Let’s travel back in time with the Montreal Canadiens. Do images of the 1993 Stanley Cup Champions pop into your head? Well news flash: That was 25 years ago! It’s hard to think that it has been a quarter century since any Canadian team has won the Stanley Cup, but it’s true. But let’s look at more recent history and the end of the lockout-shortened 2012-13 season. The Habs finished first in the Atlantic Division with 63 points in 48 games, but ended up losing in the opening round of the playoffs to the Ottawa Senators. Even so, there was a buzz in the city of Montreal, where Les Canadiens were ready to become the powerhouse of the Eastern Conference! They had a generational goaltender-to-be in Carey Price, who formed a solid tandem with Jaroslav Halak, splitting the games evenly. Max Pacioretty was emerging quickly as a fantastic goal scorer and a young upstart defenseman named P.K. Subban was also just coming into his own.
A year later, this team finished with 100 points in the regular season and went on a great run through the playoffs, including an awesome seven-game war against the rival Boston Bruins. They finally lost out to the New York Rangers in the Eastern Conference Finals, but the entire province of Quebec laid claim that this team would win the Cup the next year. The team performed extremely well in 2014-15, winning the division again, this time with 110 points, but again bowed out of the playoffs early, losing in the second round to the Tampa Bay Lightning. Price won not only the Vezina Trophy as the league’s best goalie, but also took home the Hart Memorial Trophy as well as the league’s best PLAYER. Aside from a couple of disappointing playoff losses to more seasoned teams, the future was looking up for the Montreal Canadiens.
Then, something happened.
The 2015-16 season saw Carey Price get hurt (while slipping on a puck in warm-ups, of all things) and miss all but 12 games of the season. The entire organization went into a tailspin; from the management group, down to the coaches and certainly down to the players. The team finished with only 82 point and completely out of the playoff picture, despite starting the season as the “best” team in the NHL.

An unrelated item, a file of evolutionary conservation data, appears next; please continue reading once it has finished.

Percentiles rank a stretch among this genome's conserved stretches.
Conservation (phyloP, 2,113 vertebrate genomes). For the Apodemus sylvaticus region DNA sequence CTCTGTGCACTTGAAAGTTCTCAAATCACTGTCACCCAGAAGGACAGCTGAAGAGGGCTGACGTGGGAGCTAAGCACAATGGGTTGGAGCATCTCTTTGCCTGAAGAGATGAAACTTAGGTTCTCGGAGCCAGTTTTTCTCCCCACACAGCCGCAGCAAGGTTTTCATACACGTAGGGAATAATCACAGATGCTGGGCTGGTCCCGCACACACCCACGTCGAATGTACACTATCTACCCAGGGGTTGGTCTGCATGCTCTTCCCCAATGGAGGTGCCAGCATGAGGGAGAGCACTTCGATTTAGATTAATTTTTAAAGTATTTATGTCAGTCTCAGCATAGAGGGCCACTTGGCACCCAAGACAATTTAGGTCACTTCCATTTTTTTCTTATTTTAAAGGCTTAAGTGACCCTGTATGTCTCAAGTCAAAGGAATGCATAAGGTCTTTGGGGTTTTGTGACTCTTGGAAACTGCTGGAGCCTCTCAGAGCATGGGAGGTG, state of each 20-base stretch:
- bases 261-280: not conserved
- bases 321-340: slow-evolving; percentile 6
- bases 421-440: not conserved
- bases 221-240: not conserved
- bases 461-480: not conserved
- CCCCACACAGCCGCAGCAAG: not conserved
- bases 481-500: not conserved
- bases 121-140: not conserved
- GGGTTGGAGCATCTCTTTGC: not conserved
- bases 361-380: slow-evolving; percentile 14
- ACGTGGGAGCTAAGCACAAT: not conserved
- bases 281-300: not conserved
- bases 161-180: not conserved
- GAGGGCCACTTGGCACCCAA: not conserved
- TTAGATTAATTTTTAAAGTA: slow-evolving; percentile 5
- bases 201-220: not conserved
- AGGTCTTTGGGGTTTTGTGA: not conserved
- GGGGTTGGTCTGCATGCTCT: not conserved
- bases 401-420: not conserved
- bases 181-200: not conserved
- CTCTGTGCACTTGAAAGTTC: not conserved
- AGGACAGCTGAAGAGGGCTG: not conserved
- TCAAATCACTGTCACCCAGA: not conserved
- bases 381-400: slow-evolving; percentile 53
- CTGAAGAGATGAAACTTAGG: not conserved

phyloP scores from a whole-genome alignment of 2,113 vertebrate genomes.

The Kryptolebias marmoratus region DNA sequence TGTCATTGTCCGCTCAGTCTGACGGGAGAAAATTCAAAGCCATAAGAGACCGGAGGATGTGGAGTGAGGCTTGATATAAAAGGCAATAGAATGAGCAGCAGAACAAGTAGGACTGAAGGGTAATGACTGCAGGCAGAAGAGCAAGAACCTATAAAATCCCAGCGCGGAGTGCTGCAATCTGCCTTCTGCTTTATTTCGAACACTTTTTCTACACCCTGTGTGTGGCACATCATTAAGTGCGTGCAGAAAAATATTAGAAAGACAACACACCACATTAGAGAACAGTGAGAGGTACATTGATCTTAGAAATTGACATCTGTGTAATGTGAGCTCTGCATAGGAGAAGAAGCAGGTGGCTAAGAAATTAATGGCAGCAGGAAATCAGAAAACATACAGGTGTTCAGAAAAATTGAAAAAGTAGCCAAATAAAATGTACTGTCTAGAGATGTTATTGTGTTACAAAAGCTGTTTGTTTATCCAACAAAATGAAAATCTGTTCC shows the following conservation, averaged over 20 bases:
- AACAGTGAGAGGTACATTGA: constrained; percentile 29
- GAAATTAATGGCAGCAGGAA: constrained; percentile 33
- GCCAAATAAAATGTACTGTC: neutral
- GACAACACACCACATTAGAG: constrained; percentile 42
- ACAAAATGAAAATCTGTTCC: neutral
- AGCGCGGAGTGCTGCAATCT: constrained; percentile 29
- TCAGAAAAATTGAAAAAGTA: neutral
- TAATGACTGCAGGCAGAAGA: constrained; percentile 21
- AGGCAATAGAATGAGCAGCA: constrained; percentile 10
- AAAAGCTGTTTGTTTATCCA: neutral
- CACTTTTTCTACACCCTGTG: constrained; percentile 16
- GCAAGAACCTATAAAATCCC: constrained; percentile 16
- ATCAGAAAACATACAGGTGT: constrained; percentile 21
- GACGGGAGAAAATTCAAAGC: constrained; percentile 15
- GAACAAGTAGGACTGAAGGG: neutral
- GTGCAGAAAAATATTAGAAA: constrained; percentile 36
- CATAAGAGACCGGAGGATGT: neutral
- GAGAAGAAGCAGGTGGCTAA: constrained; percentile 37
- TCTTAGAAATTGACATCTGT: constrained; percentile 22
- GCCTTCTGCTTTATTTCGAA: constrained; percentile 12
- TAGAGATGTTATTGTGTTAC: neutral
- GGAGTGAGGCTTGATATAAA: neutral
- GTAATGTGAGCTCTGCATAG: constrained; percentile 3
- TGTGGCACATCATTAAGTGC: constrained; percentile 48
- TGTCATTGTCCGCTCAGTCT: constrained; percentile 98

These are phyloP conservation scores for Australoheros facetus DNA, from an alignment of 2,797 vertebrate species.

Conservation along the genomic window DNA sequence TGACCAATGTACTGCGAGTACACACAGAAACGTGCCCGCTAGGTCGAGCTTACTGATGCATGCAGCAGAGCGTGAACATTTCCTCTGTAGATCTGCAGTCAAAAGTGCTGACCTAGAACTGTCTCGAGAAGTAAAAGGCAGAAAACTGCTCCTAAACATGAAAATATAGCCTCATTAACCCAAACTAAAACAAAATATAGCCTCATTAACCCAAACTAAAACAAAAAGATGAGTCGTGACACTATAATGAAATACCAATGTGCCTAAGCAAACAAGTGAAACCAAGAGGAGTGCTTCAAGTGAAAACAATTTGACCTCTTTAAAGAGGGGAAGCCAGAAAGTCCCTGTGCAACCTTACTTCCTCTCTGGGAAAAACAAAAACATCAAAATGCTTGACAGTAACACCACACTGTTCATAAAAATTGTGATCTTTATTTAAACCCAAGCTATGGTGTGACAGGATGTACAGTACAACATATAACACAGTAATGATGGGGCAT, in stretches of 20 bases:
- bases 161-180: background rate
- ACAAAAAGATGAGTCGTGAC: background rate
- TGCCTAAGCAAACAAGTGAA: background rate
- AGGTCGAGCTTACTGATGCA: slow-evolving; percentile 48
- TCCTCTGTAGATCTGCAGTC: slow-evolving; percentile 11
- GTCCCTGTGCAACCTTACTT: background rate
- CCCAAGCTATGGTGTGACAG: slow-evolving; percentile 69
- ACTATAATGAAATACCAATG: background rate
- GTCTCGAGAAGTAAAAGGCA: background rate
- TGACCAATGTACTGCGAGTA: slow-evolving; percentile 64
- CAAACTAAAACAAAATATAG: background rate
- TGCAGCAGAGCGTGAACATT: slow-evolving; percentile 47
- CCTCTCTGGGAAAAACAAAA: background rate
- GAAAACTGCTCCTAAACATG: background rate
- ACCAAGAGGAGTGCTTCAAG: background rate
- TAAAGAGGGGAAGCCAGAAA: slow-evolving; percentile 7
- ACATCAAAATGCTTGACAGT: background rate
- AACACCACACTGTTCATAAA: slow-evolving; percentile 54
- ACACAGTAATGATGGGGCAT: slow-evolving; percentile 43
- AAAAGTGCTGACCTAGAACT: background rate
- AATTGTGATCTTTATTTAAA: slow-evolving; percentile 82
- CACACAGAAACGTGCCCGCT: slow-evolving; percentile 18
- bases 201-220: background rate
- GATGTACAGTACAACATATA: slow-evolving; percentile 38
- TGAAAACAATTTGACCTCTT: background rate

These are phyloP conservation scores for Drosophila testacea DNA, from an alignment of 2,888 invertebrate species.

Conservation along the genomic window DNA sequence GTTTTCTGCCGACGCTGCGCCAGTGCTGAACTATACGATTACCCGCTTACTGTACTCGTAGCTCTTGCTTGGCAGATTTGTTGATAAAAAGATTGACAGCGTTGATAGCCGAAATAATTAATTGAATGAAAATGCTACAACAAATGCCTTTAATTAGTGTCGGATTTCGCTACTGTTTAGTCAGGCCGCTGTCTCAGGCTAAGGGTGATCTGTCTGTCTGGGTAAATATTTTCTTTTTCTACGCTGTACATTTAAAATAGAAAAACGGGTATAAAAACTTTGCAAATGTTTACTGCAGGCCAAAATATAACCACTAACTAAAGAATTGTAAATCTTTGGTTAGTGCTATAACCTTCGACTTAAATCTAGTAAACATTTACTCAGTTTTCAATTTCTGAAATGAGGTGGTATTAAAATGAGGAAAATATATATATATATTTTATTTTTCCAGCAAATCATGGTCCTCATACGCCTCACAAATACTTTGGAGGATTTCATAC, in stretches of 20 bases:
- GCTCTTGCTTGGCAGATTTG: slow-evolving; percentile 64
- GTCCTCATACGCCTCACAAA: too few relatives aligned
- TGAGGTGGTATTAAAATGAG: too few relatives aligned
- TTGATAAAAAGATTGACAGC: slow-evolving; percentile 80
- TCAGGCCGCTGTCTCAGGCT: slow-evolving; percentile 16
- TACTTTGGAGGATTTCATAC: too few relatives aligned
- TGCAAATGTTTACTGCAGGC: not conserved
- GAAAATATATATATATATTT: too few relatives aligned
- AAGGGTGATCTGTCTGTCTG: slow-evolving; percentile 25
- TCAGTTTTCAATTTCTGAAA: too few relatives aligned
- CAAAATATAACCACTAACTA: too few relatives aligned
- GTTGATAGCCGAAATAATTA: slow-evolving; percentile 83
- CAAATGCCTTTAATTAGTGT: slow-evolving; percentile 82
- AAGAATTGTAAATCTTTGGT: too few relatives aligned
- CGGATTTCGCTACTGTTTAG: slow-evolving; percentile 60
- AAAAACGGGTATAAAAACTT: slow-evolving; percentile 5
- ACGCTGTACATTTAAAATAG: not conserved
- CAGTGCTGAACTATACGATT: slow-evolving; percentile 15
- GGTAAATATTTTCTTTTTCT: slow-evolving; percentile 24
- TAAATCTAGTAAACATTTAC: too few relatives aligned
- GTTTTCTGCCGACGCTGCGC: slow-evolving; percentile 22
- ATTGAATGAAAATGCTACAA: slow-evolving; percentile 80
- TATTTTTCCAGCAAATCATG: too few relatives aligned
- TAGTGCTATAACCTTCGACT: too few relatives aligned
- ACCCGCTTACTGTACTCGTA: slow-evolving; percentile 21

June 29, 2016 was a significant date in recent Canadiens history. All-Star, Norris Trophy finalist and ultimate fan favorite, P.K. Subban was traded to the Nashville Predators for veteran Shea Weber. Now, Weber is definitely no slouch of a player, but he is four years older, a much slower skater and is locked into a MASSIVE 14-year, $110,000,000 (no that is not a typo) contract.
Despite the trade, 2016-17 season saw the Habs finish first in the Atlantic Division, but again losing in the first round, this time to the Rangers in six games. However, even before the early playoff exit, there were many questions surrounding the team. What would be done about Alex Galchenyuk? Was Max Pacioretty the man to take over the captaincy? Could Carey Price stay healthy? Could Shea Weber keep up with the faster, younger teams? Would new acquisition Jonathin Drouin become the number one center to be they needed?
Last season was the final nail in the coffin. Price went down with injury (again), Weber was lost as well, Galchenyuk was never used properly, Pacioretty became the whipping boy of the Montreal media and Drouin could never emerge as an adequate center. Montreal lost. They lost a lot. New coach Claude Julien was left exhausted and lost for answers on almost a nightly basis. The Canadiens finished with their worst point total since 2001-02 with only 71. They ended up as the third lowest scoring team, ahead of only the Buffalo Sabres and Arizona Coyotes. The highest scoring player on the team totaled 54 points. Only two players cracked 20 goals! These are not the ingredients for success.
As training camp is set to begin next week, the roster troubles continue to snowball in a big way. The current captain of the team, Pacioretty, was actually traded LATE last night to the Vegas Golden Knights for Tomas Tatar, Nick Suzuki and a 2nd round pick. Shea Weber is still out until at least December and Galchenyuk was shipped off to Arizona for Max Domi, a player who has scored only 9 goals in each of his last two seasons.
The writing is on the wall for another poor season in Montreal, but somehow, general manager Marc Bergevin still has a job. What’s even worse is that he seems to have the ear and love of ownership, and remains under contract until the end of the 2021-22 season. Bergevin, by most accounts, is not the only problem in the mess that is the Montreal Canadiens, but you cannot have the blind lead the blind for another few seasons, can you?
Realistically, there is no easy fix for this franchise. The best solution is to bring in new management, strip this team down to the bones, trade all your best assets (including Price) and try to start anew. Unfortunately, that’s not going to fly in the pressure cooker that is Montreal. This whole situation is starting to look very familiar to myself, being a lifetime Maple Leafs fan. But for now, it’s time to take this team out to pasture and put it out of it’s misery, Old Yeller style.